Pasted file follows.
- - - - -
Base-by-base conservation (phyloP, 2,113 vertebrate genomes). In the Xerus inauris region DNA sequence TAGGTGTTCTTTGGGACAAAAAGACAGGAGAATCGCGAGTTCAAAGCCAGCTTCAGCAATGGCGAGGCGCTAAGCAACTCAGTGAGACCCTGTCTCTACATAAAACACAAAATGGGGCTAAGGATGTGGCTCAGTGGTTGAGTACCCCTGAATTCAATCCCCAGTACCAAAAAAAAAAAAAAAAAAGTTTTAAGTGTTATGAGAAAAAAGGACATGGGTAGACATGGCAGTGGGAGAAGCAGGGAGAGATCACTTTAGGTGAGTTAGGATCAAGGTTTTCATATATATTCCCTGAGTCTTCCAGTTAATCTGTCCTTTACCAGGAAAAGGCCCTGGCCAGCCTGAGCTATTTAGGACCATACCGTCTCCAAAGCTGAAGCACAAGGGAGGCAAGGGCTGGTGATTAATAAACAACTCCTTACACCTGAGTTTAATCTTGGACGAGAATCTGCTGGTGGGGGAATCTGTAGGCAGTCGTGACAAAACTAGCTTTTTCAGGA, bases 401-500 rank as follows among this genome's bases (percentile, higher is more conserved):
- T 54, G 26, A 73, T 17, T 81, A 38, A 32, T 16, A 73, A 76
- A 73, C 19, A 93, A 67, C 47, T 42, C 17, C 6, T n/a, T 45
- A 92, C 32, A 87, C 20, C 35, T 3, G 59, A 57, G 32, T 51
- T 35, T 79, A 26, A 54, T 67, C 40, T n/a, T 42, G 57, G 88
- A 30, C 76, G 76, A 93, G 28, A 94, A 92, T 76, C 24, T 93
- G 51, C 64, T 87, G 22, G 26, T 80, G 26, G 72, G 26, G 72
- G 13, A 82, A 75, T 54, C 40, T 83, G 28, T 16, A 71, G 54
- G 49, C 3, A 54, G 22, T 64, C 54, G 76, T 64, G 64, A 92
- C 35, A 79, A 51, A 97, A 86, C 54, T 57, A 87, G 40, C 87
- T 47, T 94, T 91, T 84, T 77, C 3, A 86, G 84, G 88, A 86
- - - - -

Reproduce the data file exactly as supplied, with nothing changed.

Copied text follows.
Base-by-base conservation (phyloP, 2,113 vertebrate genomes). In the Xerus inauris region DNA sequence TAGGTGTTCTTTGGGACAAAAAGACAGGAGAATCGCGAGTTCAAAGCCAGCTTCAGCAATGGCGAGGCGCTAAGCAACTCAGTGAGACCCTGTCTCTACATAAAACACAAAATGGGGCTAAGGATGTGGCTCAGTGGTTGAGTACCCCTGAATTCAATCCCCAGTACCAAAAAAAAAAAAAAAAAAGTTTTAAGTGTTATGAGAAAAAAGGACATGGGTAGACATGGCAGTGGGAGAAGCAGGGAGAGATCACTTTAGGTGAGTTAGGATCAAGGTTTTCATATATATTCCCTGAGTCTTCCAGTTAATCTGTCCTTTACCAGGAAAAGGCCCTGGCCAGCCTGAGCTATTTAGGACCATACCGTCTCCAAAGCTGAAGCACAAGGGAGGCAAGGGCTGGTGATTAATAAACAACTCCTTACACCTGAGTTTAATCTTGGACGAGAATCTGCTGGTGGGGGAATCTGTAGGCAGTCGTGACAAAACTAGCTTTTTCAGGA, bases 401-500 rank as follows among this genome's bases (percentile, higher is more conserved):
- T 54, G 26, A 73, T 17, T 81, A 38, A 32, T 16, A 73, A 76
- A 73, C 19, A 93, A 67, C 47, T 42, C 17, C 6, T n/a, T 45
- A 92, C 32, A 87, C 20, C 35, T 3, G 59, A 57, G 32, T 51
- T 35, T 79, A 26, A 54, T 67, C 40, T n/a, T 42, G 57, G 88
- A 30, C 76, G 76, A 93, G 28, A 94, A 92, T 76, C 24, T 93
- G 51, C 64, T 87, G 22, G 26, T 80, G 26, G 72, G 26, G 72
- G 13, A 82, A 75, T 54, C 40, T 83, G 28, T 16, A 71, G 54
- G 49, C 3, A 54, G 22, T 64, C 54, G 76, T 64, G 64, A 92
- C 35, A 79, A 51, A 97, A 86, C 54, T 57, A 87, G 40, C 87
- T 47, T 94, T 91, T 84, T 77, C 3, A 86, G 84, G 88, A 86